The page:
5) Allow the mixture to cool, until it is just firm enough to hold its shape when drizzled. Stir in the orange curd using a spatula and transfer the mixture to a piping bag fitted with a small star nozzle.
6) Pipe the ganache mixture into the chocolate cases. Store in an airtight container in a cool area for up to 3 days.
This time last year, I was in stress-central. I was just about finishing up at the student paper: kissing goodbye to long evenings of cabin fever and fussing over typefaces, trying to let go of the tiny frustrations that made up my final weeks in the insular world of student media.
Instead, I’d begun spending 9-5 in a badly lit room with grey-tinted windows, worrying about the projects that would decide what grade would be on that piece of paper I would receive in July. I thought back to being 18, sitting, terrified, in a local cupcake shop and conducting an interview for the first time as my voice wobbled with nerves. My dreams took on the form of the work I was doing during the day, and I’d wake disappointed that I’d spent all night working and yet had to do it all over again.
But those final months were also when we spent evenings in the park and scorched black rectangles into the grass outside our house with our throw-away barbecues. They were the days when Pimms was on offer in the Tesco down the road and we drank it from tiny paper cups adorned with union jacks. They were the hours, days, weeks, and months we tried to savour as they rushed by and took us, willingly or not, ever closer to a more grown up life.
Recently, one of my best friends asked me: if someone had told you a year ago that this is where you’d be now, would you take it?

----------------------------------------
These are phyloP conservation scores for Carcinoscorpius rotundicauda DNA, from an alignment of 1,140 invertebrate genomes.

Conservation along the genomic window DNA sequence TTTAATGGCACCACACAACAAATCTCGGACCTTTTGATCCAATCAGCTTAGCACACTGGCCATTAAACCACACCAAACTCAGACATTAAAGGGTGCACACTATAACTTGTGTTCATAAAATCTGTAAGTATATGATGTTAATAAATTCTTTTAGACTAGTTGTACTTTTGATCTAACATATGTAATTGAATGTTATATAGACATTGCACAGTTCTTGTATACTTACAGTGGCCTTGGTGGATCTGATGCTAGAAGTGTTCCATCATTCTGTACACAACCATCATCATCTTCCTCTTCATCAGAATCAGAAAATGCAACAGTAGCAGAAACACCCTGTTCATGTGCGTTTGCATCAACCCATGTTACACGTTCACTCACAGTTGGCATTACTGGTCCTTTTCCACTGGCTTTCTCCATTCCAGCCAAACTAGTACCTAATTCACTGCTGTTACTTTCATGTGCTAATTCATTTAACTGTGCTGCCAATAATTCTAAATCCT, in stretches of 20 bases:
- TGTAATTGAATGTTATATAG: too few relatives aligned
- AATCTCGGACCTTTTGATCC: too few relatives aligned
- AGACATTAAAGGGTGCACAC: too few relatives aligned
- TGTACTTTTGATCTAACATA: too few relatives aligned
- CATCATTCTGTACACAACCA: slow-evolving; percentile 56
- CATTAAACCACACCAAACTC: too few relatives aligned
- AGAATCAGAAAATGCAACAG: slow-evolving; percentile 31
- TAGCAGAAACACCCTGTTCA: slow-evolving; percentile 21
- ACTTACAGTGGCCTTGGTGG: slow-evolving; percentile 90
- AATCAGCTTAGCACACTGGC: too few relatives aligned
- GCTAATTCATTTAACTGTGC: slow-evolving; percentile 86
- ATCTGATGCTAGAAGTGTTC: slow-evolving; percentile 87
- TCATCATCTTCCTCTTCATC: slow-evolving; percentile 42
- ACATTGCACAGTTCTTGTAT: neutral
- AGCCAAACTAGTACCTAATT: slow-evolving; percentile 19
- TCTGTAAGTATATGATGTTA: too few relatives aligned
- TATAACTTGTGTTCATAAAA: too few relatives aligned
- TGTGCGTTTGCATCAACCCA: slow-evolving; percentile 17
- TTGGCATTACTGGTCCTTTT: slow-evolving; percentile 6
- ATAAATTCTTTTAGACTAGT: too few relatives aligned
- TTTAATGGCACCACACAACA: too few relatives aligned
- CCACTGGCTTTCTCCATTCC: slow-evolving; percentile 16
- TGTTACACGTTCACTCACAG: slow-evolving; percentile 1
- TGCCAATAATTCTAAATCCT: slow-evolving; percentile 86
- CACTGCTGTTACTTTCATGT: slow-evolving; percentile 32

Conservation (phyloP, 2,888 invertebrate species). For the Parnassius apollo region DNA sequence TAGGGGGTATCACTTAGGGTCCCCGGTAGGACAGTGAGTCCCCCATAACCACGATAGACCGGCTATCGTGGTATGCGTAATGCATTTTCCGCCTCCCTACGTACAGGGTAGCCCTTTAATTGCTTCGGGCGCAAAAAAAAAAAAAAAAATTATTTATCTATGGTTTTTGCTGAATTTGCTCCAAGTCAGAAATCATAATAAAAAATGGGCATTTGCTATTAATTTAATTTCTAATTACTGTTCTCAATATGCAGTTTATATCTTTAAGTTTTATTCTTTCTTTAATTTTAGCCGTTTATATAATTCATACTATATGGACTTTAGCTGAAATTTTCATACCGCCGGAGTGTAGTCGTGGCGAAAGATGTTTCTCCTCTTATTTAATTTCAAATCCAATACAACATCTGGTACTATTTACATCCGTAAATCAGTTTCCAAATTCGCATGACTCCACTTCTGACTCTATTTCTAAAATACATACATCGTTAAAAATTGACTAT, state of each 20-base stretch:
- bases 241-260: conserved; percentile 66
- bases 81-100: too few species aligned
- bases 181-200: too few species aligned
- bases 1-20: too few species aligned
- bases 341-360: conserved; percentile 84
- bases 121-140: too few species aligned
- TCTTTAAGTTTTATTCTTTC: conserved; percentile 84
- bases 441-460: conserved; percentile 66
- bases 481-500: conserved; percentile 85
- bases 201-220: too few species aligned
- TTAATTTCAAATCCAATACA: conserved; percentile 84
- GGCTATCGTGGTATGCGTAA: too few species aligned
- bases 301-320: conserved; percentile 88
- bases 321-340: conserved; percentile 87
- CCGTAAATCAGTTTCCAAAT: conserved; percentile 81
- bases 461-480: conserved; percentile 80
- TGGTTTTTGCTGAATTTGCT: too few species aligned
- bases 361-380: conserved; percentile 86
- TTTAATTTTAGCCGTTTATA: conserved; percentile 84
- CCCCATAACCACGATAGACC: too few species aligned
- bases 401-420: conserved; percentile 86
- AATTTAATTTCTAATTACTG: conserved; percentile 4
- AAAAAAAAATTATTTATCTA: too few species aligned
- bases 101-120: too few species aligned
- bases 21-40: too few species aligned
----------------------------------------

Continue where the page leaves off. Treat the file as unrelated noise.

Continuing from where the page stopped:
In the not-quite-year since I finally handed in that last project and went to bed, at long last, after being awake for 30 hours, a lot has changed. I have discovered what I love to do and I’m excited for what the future holds.
I left university, left home, and watched as everyone I’d come to love in those three years was scattered across the country, leaving us connected by only wires and signals. It has been scary and it has been sad, but blackened grass, too-strong Pimms, and cupcakes will always take me back.
As I mulled over the question my friend had asked, I made these strawberry and coconut cupcakes to transport me back to the wonder of that cupcake shop, to the array of colours and decorations nestled among retro cake stands and gingham fabric.
Strawberry and coconut is one of my most recent food obsessions: like pumpkin last year, I’ve tried to put it in almost everything. Strawberries and yoghurt and honey and coconut. Porridge with jam and coconut. Plotting and planning to make dairy-free ice cream with this extraordinary pairing. Of course I had to try it in cake form. What I love most about these cupcakes – apart from the fact that the cake is really simple – is that they look totally unassuming…and then you bite into one and bam! Flavour bomb.
I baked these cupcakes and then I took them to the best place I could: to a bar, to be eaten with three of the girls I slaved over that student paper with.
Strawberry and Coconut Cupcakes
Makes nine cupcakes
100g self-raising flour
2 medium eggs
185g unsalted butter
260g icing sugar
4 1/2 tbsp desiccated coconut, plus extra to decorate
1) Pre-heat oven to 160C and line a muffin tray with cupcake cases. Cream margarine and sugar until pale and fluffy.
2) On a low speed, beat in the eggs one at a time. Fold in the flour.
3) Split the mixture between the nine cases and bake on the centre shelf for about 10-15 minutes, or until firm to the touch and a cocktail stick inserted into the centre of a cake comes out clean.
4) Remove from the oven and allow to cool completely. While they cool, whisk together the butter, sugar, and coconut on a low speed, and when combined, turn the speed up and continue until smooth.
5) When cook, use a sharp knife to make the space for the jam centre. Holding the knife at a slight angle, cut a cylinder about 1.5cm wide out of the centre of the cake. Discard (or, er, eat) these centres. Fill the space with about half a teaspoon of jam, so that the jam comes level with the top of the cupcake. Repeat for all cakes.
6) Using a piping bag fitted with a star nozzle, pipe the frosting on. Sprinkle with desiccated coconut to decorate.
P.S. Go and check out the Saveur food blog awards! There are so many incredible nominees, you need to give them your time.